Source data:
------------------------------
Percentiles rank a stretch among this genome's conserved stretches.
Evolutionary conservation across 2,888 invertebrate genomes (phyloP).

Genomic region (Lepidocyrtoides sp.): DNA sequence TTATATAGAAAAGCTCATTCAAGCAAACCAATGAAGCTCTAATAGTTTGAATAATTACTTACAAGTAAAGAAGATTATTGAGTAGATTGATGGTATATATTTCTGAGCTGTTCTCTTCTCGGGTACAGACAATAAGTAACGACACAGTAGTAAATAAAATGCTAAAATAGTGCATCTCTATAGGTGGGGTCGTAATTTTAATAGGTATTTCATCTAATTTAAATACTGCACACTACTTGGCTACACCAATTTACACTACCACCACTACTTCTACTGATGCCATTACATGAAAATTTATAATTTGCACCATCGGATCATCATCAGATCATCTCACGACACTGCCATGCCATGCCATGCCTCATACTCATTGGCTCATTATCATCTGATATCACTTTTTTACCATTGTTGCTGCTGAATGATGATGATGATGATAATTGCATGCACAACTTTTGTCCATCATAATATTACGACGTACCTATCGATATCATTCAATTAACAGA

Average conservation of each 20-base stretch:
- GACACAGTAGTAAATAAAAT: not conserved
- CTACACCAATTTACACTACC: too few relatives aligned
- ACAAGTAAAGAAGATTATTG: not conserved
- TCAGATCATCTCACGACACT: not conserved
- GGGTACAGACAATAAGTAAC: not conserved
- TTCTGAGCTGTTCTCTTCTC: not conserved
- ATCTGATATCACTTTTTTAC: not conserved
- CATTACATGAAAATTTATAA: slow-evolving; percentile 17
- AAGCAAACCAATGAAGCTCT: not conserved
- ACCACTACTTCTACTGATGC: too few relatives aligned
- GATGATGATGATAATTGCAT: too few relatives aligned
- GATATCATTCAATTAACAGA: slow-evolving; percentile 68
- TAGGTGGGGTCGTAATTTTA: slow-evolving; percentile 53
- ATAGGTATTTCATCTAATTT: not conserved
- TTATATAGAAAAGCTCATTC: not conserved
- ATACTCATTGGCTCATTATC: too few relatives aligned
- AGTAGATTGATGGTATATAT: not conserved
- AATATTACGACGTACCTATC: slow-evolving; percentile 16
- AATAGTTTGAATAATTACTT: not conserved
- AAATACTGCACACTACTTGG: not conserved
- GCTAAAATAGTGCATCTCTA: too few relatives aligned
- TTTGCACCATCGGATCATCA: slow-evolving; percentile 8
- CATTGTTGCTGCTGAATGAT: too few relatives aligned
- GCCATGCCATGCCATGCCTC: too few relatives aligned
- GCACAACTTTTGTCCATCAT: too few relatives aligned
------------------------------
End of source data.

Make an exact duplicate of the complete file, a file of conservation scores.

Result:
Percentiles rank a stretch among this genome's conserved stretches.
Evolutionary conservation across 2,888 invertebrate genomes (phyloP).

Genomic region (Lepidocyrtoides sp.): DNA sequence TTATATAGAAAAGCTCATTCAAGCAAACCAATGAAGCTCTAATAGTTTGAATAATTACTTACAAGTAAAGAAGATTATTGAGTAGATTGATGGTATATATTTCTGAGCTGTTCTCTTCTCGGGTACAGACAATAAGTAACGACACAGTAGTAAATAAAATGCTAAAATAGTGCATCTCTATAGGTGGGGTCGTAATTTTAATAGGTATTTCATCTAATTTAAATACTGCACACTACTTGGCTACACCAATTTACACTACCACCACTACTTCTACTGATGCCATTACATGAAAATTTATAATTTGCACCATCGGATCATCATCAGATCATCTCACGACACTGCCATGCCATGCCATGCCTCATACTCATTGGCTCATTATCATCTGATATCACTTTTTTACCATTGTTGCTGCTGAATGATGATGATGATGATAATTGCATGCACAACTTTTGTCCATCATAATATTACGACGTACCTATCGATATCATTCAATTAACAGA

Average conservation of each 20-base stretch:
- GACACAGTAGTAAATAAAAT: not conserved
- CTACACCAATTTACACTACC: too few relatives aligned
- ACAAGTAAAGAAGATTATTG: not conserved
- TCAGATCATCTCACGACACT: not conserved
- GGGTACAGACAATAAGTAAC: not conserved
- TTCTGAGCTGTTCTCTTCTC: not conserved
- ATCTGATATCACTTTTTTAC: not conserved
- CATTACATGAAAATTTATAA: slow-evolving; percentile 17
- AAGCAAACCAATGAAGCTCT: not conserved
- ACCACTACTTCTACTGATGC: too few relatives aligned
- GATGATGATGATAATTGCAT: too few relatives aligned
- GATATCATTCAATTAACAGA: slow-evolving; percentile 68
- TAGGTGGGGTCGTAATTTTA: slow-evolving; percentile 53
- ATAGGTATTTCATCTAATTT: not conserved
- TTATATAGAAAAGCTCATTC: not conserved
- ATACTCATTGGCTCATTATC: too few relatives aligned
- AGTAGATTGATGGTATATAT: not conserved
- AATATTACGACGTACCTATC: slow-evolving; percentile 16
- AATAGTTTGAATAATTACTT: not conserved
- AAATACTGCACACTACTTGG: not conserved
- GCTAAAATAGTGCATCTCTA: too few relatives aligned
- TTTGCACCATCGGATCATCA: slow-evolving; percentile 8
- CATTGTTGCTGCTGAATGAT: too few relatives aligned
- GCCATGCCATGCCATGCCTC: too few relatives aligned
- GCACAACTTTTGTCCATCAT: too few relatives aligned